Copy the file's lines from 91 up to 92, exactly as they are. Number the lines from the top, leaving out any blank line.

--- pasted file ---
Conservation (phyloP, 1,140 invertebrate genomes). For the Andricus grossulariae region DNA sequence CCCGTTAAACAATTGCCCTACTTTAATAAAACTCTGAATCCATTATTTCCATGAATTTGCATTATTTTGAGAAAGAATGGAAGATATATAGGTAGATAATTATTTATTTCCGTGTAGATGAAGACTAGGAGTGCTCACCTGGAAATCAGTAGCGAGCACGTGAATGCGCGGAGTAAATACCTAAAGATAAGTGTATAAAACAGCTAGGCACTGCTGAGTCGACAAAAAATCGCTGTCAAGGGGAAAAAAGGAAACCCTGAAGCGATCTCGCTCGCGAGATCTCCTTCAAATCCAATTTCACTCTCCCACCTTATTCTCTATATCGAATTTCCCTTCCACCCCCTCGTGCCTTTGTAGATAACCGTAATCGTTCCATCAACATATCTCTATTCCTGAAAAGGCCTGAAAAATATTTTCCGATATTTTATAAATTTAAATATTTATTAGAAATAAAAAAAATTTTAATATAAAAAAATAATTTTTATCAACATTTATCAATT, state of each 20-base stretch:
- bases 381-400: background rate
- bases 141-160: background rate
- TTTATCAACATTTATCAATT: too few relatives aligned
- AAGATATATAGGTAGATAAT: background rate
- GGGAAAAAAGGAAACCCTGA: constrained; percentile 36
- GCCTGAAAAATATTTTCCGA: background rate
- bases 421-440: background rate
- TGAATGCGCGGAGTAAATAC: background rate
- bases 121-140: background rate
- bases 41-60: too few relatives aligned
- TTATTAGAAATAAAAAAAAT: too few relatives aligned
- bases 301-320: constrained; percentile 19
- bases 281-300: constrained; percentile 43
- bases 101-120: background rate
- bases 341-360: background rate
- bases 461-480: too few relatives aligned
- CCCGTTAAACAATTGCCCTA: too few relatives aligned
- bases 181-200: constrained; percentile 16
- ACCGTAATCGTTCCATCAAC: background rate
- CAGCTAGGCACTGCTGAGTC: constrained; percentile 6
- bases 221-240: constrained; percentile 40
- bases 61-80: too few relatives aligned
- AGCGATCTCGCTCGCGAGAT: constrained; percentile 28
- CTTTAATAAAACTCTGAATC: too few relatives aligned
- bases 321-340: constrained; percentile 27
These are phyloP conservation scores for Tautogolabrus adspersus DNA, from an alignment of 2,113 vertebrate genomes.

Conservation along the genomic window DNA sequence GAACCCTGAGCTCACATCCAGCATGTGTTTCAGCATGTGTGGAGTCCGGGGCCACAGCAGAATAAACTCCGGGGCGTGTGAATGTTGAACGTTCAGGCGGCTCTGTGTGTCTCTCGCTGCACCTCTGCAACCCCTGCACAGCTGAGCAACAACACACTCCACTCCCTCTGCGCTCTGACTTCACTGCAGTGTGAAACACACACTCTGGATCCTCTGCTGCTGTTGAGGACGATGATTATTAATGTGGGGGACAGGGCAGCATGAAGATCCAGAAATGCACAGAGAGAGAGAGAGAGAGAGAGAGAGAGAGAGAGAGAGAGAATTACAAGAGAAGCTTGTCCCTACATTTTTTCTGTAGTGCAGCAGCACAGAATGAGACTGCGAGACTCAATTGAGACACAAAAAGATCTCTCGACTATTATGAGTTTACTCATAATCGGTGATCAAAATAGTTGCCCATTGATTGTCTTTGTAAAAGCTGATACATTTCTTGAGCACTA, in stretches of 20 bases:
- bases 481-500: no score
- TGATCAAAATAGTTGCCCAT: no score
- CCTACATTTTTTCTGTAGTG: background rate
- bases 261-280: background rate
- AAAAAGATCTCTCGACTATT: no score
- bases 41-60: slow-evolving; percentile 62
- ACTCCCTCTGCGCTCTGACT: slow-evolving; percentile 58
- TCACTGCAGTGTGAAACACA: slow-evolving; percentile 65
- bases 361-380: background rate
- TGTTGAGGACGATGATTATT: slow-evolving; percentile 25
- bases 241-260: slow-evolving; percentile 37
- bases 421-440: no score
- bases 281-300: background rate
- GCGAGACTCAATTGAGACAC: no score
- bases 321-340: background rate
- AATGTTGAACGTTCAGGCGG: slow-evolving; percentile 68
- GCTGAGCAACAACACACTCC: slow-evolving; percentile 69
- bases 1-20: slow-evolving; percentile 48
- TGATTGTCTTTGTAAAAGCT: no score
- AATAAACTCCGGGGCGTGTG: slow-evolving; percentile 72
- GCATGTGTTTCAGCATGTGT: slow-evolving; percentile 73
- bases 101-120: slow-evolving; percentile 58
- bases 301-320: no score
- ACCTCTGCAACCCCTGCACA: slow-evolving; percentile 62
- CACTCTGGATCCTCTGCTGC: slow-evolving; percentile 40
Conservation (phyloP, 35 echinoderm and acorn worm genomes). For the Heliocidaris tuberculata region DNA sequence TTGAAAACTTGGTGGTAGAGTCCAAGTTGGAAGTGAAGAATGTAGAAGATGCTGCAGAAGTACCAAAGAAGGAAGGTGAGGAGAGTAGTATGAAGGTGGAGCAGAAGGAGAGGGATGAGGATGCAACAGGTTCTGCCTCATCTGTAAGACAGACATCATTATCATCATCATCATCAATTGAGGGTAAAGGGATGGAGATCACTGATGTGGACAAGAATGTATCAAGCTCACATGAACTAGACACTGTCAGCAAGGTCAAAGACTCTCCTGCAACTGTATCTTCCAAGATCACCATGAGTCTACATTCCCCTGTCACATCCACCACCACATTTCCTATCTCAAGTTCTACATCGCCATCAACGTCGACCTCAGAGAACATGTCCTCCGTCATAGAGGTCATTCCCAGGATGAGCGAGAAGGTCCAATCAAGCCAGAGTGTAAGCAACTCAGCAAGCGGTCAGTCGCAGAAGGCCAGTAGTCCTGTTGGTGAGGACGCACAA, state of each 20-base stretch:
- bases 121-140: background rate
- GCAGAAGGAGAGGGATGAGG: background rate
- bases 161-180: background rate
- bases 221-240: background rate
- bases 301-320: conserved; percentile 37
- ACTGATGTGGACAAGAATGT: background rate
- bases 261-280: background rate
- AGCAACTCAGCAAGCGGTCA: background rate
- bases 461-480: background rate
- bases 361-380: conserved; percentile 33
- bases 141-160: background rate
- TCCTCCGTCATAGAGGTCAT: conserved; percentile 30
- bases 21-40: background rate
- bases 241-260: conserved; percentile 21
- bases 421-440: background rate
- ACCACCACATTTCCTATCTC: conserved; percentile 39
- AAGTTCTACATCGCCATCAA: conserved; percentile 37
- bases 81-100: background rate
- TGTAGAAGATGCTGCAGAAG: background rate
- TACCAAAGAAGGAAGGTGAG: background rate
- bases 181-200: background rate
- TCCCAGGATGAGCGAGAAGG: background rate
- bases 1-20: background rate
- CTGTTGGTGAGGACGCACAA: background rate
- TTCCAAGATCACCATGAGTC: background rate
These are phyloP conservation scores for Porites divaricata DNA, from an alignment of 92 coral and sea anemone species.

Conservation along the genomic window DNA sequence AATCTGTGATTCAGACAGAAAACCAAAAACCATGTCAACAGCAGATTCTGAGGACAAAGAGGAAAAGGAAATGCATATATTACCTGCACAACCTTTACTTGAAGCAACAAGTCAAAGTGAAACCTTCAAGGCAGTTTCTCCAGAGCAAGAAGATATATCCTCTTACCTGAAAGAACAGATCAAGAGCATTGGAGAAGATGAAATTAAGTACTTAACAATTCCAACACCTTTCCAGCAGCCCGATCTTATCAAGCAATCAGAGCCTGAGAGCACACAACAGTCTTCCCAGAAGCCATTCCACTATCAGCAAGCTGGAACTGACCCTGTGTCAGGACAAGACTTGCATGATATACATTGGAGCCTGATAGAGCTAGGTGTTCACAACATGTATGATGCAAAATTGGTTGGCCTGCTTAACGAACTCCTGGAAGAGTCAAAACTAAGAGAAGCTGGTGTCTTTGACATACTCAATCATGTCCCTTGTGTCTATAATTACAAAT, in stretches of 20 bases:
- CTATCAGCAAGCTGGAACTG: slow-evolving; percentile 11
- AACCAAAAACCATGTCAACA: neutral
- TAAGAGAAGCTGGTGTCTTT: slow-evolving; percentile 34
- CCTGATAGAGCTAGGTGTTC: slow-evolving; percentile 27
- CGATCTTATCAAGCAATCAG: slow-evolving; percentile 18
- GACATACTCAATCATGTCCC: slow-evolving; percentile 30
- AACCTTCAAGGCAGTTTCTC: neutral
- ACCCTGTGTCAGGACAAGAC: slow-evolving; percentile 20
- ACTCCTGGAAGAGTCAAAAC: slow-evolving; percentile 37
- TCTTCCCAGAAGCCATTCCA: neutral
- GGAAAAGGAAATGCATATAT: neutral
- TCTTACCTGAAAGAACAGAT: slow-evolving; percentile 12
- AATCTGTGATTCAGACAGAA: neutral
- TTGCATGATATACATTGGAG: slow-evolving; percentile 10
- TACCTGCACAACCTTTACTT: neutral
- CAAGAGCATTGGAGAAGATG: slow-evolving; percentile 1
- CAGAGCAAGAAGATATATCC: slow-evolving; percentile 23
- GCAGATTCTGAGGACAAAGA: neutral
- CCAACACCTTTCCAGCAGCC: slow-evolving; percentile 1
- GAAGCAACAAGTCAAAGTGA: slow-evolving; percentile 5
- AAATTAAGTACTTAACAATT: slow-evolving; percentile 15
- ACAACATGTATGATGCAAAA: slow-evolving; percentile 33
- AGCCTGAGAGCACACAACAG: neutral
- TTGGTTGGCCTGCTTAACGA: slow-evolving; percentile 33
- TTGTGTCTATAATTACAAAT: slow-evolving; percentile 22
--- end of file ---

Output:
- TCTTCCCAGAAGCCATTCCA: neutral
- GGAAAAGGAAATGCATATAT: neutral